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Edward Snowden  (Source: wired.com)
Snowden is releasing more details about the NSA's tactics

The National Security Agency (NSA) was called out by its former contractor -- Edward Snowden -- for its various efforts to spy on American citizens and abroad. Now, Snowden has leaked new details about the NSA's ability to tap into communications and even bypass almost any encryption.

According to an article by The New York Times, Snowden revealed that the NSA will go to far lengths to subvert most types of encryption, including court orders, supercomputers, technical stunts and even by working with tech companies to gain back-door access to security methods. 

For instance, both American and British spy agencies pushed to gain back-door access to tech giants like Google, Yahoo, Facebook, and Microsoft. This went on for at least three years, and by 2012, Government Communications Headquarters had created new access opportunities with Google.

An international standards group had a fatal security flaw pushed into it by the NSA.
Microsoft engineers found the flaw in 2007. 

Snowden went on to say that there is even a small group of intelligence officials around the globe that have full access to decoding technologies. This is a group of analysts from the Five Eyes, which consists of the NSA and its equivalents in Britain, Canada, Australia and New Zealand.

However, Snowden did say that "strong crypto systems" couldn’t be decoded by the NSA. 

To top it off, Snowden said that the NSA spends about $250 million USD to diminish international encryption standards (as well as products) so that it can decode what it wants. The NSA has also said, according to Snowden, that decrypting messages from Syria and al-Qaeda leaders are critical for national security. 

Edward Snowden uncovered the spying methods used by U.S. intelligence agencies earlier this year, which included collecting data from phones. This was used to fight terrorist attacks, but the public feared for their privacy after such revelations.

Last month, reports said that the NSA admitted to touching 1.6 percent of total globe Web traffic. Its technique was to filter data after harvesting it, which led to over-collection on a major scale. 

Days later, an internal audit showed that the NSA broke the law nearly 3,000 times from 2011 to 2012. More specifically, the May 2012 audit revealed that the NSA had abused its power to either accidentally or intentionally spy on Americans and green card holders 2,997 times in that time period. 

Source: The New York Times



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RE: What I don't understand about this guy...
By TSS on 9/6/2013 6:58:10 PM , Rating: 5
quote:
I'm going to show the people of Gotham that the city doesn't belong to the criminals and the corrupt. People need dramatic examples to shake them out of apathy. I can't do this as Bruce Wayne. A man is just flesh and blood and can be ignored or destroyed. But as a symbol... as a symbol, I can be incorruptible, everlasting.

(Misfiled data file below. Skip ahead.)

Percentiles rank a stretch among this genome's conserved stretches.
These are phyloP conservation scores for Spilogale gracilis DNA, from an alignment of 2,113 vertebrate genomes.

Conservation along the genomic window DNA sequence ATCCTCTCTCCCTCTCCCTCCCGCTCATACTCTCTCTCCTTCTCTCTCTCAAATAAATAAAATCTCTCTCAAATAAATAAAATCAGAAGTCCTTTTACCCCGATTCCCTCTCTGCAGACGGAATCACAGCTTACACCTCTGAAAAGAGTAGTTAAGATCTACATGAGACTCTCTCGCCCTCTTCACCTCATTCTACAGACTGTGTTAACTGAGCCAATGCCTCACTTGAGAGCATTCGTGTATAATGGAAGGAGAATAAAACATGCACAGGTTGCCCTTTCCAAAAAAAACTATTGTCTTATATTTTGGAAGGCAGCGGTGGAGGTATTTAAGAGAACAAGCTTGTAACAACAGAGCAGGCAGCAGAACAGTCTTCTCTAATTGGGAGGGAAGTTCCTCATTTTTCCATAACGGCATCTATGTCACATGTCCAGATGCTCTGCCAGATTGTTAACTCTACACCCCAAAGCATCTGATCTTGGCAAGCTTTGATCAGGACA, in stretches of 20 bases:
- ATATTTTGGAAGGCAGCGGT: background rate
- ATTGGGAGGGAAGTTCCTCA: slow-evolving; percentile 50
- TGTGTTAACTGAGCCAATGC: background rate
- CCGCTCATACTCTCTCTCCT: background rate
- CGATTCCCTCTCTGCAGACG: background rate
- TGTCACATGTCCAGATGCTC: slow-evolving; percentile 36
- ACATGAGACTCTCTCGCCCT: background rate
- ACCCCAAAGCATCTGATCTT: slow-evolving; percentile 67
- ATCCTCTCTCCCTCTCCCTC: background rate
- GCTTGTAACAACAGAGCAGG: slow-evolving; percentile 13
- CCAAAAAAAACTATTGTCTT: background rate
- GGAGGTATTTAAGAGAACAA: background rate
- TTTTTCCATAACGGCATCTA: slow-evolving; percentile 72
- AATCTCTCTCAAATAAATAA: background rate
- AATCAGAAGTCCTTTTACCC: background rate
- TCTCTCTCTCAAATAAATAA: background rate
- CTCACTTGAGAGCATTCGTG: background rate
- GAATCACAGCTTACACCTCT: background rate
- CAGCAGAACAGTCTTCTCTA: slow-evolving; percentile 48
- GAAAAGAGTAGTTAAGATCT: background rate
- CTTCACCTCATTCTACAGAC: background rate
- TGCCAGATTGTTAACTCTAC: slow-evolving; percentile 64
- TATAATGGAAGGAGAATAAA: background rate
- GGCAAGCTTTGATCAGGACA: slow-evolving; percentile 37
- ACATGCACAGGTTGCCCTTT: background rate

In reality though it's the other way around. If he'd release everything anonymously it could've been discredited. Afterall no lives would be on the line, nobody would know who it was coming from, it could all be just make believe again. But since he's put a face to the information, and we can check and see his existance for ourselves... what he's revealing has credibility. That credibility has then allowed him to become a symbol, rather then just a man of flesh and blood.

The government cannot deny his existance, or his record, merely discredit what he's saying. And with the smart, timed releases of information he's proven them to be the liars time and time again.

Wether he wanted to be a hero or not, he is one. And i'm guessing he didn't because he gave up a high paying job, girlfriend, home etc. for a life on the run. There will be no medals for Edward Snowden, all he has is the knowledge he did the right thing.

Want a perfect example of somebody who wanted to be a hero, but just isn't? Bradley Manning. Releasing tons of unimportant information unchecked out of spite, anonymously. Doesn't quite sound like a hero now does it?

But yknow what, let's not discuss wether Snowden is a hero or not. Because that is yet another distraction from the real issue. Let's discuss who the Villains are.

Have you see any arrests or prosecution of people who have lied to congress? Yknow, the people who continuously said "no this isn't happening", of whom Snowden then proved to be lieing time and again?

I think that's a far more productive discussion to have...


RE: What I don't understand about this guy...
By FITCamaro on 9/9/13, Rating: -1
By sorry dog on 9/12/2013 12:01:58 PM , Rating: 2
quote:
Revealing intelligence to our enemies that will only make it harder for us to know what they're doing though is stupid, dangerous, and wrong.


Sure, Snowden made some serious errors in the way he made his disclosures, but there ain't exactly a manual on how to bust the government for lying. If there is any security loss, you can blame the NSA just as much as any one person. Their thinly veiled tactics and bold faced lies under oath sort of made something like this happening inevitable.


"We shipped it on Saturday. Then on Sunday, we rested." -- Steve Jobs on the iPad launch














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